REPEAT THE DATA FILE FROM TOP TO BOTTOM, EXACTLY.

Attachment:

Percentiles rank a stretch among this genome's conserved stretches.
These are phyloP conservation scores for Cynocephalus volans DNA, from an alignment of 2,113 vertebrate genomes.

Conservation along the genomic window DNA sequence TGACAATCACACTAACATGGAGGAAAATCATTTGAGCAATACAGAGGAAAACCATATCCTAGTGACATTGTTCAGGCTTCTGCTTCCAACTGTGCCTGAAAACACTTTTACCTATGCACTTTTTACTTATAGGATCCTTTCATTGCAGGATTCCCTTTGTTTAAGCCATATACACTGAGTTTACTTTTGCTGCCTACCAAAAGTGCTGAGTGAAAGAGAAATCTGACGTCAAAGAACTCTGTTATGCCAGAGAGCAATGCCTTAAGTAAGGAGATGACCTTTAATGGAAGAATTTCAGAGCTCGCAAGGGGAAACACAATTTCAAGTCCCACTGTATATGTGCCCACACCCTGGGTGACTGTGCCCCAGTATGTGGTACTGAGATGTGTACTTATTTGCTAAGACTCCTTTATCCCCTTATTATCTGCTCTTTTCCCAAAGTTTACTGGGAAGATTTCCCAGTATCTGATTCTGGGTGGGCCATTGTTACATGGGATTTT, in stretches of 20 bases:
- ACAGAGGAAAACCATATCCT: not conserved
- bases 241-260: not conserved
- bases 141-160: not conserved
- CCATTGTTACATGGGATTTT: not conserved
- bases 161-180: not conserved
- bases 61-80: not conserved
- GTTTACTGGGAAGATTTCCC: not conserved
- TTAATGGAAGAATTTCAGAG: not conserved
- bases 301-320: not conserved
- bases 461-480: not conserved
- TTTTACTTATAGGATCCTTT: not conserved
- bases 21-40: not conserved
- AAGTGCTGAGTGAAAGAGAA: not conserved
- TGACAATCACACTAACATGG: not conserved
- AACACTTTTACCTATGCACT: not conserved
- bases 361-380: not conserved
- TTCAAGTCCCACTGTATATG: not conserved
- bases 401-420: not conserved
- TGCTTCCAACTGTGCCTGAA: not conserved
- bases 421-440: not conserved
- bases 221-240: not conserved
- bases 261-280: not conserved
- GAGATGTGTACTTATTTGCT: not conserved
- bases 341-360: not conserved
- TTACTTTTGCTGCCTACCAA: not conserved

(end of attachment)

Percentiles rank a stretch among this genome's conserved stretches.
These are phyloP conservation scores for Cynocephalus volans DNA, from an alignment of 2,113 vertebrate genomes.

Conservation along the genomic window DNA sequence TGACAATCACACTAACATGGAGGAAAATCATTTGAGCAATACAGAGGAAAACCATATCCTAGTGACATTGTTCAGGCTTCTGCTTCCAACTGTGCCTGAAAACACTTTTACCTATGCACTTTTTACTTATAGGATCCTTTCATTGCAGGATTCCCTTTGTTTAAGCCATATACACTGAGTTTACTTTTGCTGCCTACCAAAAGTGCTGAGTGAAAGAGAAATCTGACGTCAAAGAACTCTGTTATGCCAGAGAGCAATGCCTTAAGTAAGGAGATGACCTTTAATGGAAGAATTTCAGAGCTCGCAAGGGGAAACACAATTTCAAGTCCCACTGTATATGTGCCCACACCCTGGGTGACTGTGCCCCAGTATGTGGTACTGAGATGTGTACTTATTTGCTAAGACTCCTTTATCCCCTTATTATCTGCTCTTTTCCCAAAGTTTACTGGGAAGATTTCCCAGTATCTGATTCTGGGTGGGCCATTGTTACATGGGATTTT, in stretches of 20 bases:
- ACAGAGGAAAACCATATCCT: not conserved
- bases 241-260: not conserved
- bases 141-160: not conserved
- CCATTGTTACATGGGATTTT: not conserved
- bases 161-180: not conserved
- bases 61-80: not conserved
- GTTTACTGGGAAGATTTCCC: not conserved
- TTAATGGAAGAATTTCAGAG: not conserved
- bases 301-320: not conserved
- bases 461-480: not conserved
- TTTTACTTATAGGATCCTTT: not conserved
- bases 21-40: not conserved
- AAGTGCTGAGTGAAAGAGAA: not conserved
- TGACAATCACACTAACATGG: not conserved
- AACACTTTTACCTATGCACT: not conserved
- bases 361-380: not conserved
- TTCAAGTCCCACTGTATATG: not conserved
- bases 401-420: not conserved
- TGCTTCCAACTGTGCCTGAA: not conserved
- bases 421-440: not conserved
- bases 221-240: not conserved
- bases 261-280: not conserved
- GAGATGTGTACTTATTTGCT: not conserved
- bases 341-360: not conserved
- TTACTTTTGCTGCCTACCAA: not conserved